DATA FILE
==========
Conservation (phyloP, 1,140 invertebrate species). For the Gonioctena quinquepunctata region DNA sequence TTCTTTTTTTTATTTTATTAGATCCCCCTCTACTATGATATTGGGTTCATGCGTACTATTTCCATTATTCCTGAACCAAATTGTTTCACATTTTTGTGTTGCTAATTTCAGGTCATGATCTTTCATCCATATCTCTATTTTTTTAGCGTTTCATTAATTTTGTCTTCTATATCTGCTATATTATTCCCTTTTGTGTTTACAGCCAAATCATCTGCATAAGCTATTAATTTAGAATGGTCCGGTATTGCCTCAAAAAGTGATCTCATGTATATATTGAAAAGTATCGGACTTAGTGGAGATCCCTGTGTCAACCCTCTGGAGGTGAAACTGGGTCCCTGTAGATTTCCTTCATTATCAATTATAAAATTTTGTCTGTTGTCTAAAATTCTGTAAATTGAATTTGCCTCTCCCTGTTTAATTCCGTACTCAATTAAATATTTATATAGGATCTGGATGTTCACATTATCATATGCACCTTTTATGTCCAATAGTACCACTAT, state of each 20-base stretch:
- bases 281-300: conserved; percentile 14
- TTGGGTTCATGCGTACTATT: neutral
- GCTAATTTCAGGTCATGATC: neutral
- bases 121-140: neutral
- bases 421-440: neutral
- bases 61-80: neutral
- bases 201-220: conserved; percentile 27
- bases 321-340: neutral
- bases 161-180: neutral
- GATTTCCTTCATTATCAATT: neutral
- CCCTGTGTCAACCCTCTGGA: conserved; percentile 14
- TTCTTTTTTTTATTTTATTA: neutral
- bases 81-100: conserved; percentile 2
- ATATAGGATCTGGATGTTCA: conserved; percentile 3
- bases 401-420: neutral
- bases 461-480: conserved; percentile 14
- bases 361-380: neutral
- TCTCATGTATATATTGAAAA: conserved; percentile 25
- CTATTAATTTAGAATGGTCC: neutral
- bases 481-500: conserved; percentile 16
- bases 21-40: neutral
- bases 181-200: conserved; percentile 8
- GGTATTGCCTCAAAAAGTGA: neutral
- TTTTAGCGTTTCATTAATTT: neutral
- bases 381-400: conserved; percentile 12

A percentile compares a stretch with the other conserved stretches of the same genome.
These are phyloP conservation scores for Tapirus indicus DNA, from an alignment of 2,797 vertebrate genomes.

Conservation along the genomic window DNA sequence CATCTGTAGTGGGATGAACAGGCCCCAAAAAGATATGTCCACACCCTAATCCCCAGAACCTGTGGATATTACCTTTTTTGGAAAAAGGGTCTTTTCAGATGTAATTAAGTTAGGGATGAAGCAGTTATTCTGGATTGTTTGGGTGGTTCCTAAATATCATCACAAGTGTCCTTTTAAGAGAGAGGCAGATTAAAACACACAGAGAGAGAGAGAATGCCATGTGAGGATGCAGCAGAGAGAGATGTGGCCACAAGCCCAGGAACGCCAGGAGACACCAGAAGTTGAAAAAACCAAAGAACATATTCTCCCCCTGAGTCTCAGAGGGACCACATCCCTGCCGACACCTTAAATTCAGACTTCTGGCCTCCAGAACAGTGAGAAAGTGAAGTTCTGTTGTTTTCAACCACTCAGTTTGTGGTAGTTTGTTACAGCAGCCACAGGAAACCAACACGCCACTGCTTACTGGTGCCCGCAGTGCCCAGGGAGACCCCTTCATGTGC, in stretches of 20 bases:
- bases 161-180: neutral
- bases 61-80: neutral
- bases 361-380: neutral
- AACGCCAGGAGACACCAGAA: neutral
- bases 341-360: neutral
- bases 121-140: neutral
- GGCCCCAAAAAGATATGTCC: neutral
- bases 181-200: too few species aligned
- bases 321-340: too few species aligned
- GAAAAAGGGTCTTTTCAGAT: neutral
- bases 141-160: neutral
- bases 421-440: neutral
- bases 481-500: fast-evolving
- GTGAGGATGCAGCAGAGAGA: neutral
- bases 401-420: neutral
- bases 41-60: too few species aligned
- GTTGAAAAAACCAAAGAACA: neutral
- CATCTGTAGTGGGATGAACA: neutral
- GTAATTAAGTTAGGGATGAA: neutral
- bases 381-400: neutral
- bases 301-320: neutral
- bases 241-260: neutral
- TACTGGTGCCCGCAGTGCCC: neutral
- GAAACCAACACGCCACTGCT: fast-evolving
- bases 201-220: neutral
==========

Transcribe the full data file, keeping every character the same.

Conservation (phyloP, 1,140 invertebrate species). For the Gonioctena quinquepunctata region DNA sequence TTCTTTTTTTTATTTTATTAGATCCCCCTCTACTATGATATTGGGTTCATGCGTACTATTTCCATTATTCCTGAACCAAATTGTTTCACATTTTTGTGTTGCTAATTTCAGGTCATGATCTTTCATCCATATCTCTATTTTTTTAGCGTTTCATTAATTTTGTCTTCTATATCTGCTATATTATTCCCTTTTGTGTTTACAGCCAAATCATCTGCATAAGCTATTAATTTAGAATGGTCCGGTATTGCCTCAAAAAGTGATCTCATGTATATATTGAAAAGTATCGGACTTAGTGGAGATCCCTGTGTCAACCCTCTGGAGGTGAAACTGGGTCCCTGTAGATTTCCTTCATTATCAATTATAAAATTTTGTCTGTTGTCTAAAATTCTGTAAATTGAATTTGCCTCTCCCTGTTTAATTCCGTACTCAATTAAATATTTATATAGGATCTGGATGTTCACATTATCATATGCACCTTTTATGTCCAATAGTACCACTAT, state of each 20-base stretch:
- bases 281-300: conserved; percentile 14
- TTGGGTTCATGCGTACTATT: neutral
- GCTAATTTCAGGTCATGATC: neutral
- bases 121-140: neutral
- bases 421-440: neutral
- bases 61-80: neutral
- bases 201-220: conserved; percentile 27
- bases 321-340: neutral
- bases 161-180: neutral
- GATTTCCTTCATTATCAATT: neutral
- CCCTGTGTCAACCCTCTGGA: conserved; percentile 14
- TTCTTTTTTTTATTTTATTA: neutral
- bases 81-100: conserved; percentile 2
- ATATAGGATCTGGATGTTCA: conserved; percentile 3
- bases 401-420: neutral
- bases 461-480: conserved; percentile 14
- bases 361-380: neutral
- TCTCATGTATATATTGAAAA: conserved; percentile 25
- CTATTAATTTAGAATGGTCC: neutral
- bases 481-500: conserved; percentile 16
- bases 21-40: neutral
- bases 181-200: conserved; percentile 8
- GGTATTGCCTCAAAAAGTGA: neutral
- TTTTAGCGTTTCATTAATTT: neutral
- bases 381-400: conserved; percentile 12

A percentile compares a stretch with the other conserved stretches of the same genome.
These are phyloP conservation scores for Tapirus indicus DNA, from an alignment of 2,797 vertebrate genomes.

Conservation along the genomic window DNA sequence CATCTGTAGTGGGATGAACAGGCCCCAAAAAGATATGTCCACACCCTAATCCCCAGAACCTGTGGATATTACCTTTTTTGGAAAAAGGGTCTTTTCAGATGTAATTAAGTTAGGGATGAAGCAGTTATTCTGGATTGTTTGGGTGGTTCCTAAATATCATCACAAGTGTCCTTTTAAGAGAGAGGCAGATTAAAACACACAGAGAGAGAGAGAATGCCATGTGAGGATGCAGCAGAGAGAGATGTGGCCACAAGCCCAGGAACGCCAGGAGACACCAGAAGTTGAAAAAACCAAAGAACATATTCTCCCCCTGAGTCTCAGAGGGACCACATCCCTGCCGACACCTTAAATTCAGACTTCTGGCCTCCAGAACAGTGAGAAAGTGAAGTTCTGTTGTTTTCAACCACTCAGTTTGTGGTAGTTTGTTACAGCAGCCACAGGAAACCAACACGCCACTGCTTACTGGTGCCCGCAGTGCCCAGGGAGACCCCTTCATGTGC, in stretches of 20 bases:
- bases 161-180: neutral
- bases 61-80: neutral
- bases 361-380: neutral
- AACGCCAGGAGACACCAGAA: neutral
- bases 341-360: neutral
- bases 121-140: neutral
- GGCCCCAAAAAGATATGTCC: neutral
- bases 181-200: too few species aligned
- bases 321-340: too few species aligned
- GAAAAAGGGTCTTTTCAGAT: neutral
- bases 141-160: neutral
- bases 421-440: neutral
- bases 481-500: fast-evolving
- GTGAGGATGCAGCAGAGAGA: neutral
- bases 401-420: neutral
- bases 41-60: too few species aligned
- GTTGAAAAAACCAAAGAACA: neutral
- CATCTGTAGTGGGATGAACA: neutral
- GTAATTAAGTTAGGGATGAA: neutral
- bases 381-400: neutral
- bases 301-320: neutral
- bases 241-260: neutral
- TACTGGTGCCCGCAGTGCCC: neutral
- GAAACCAACACGCCACTGCT: fast-evolving
- bases 201-220: neutral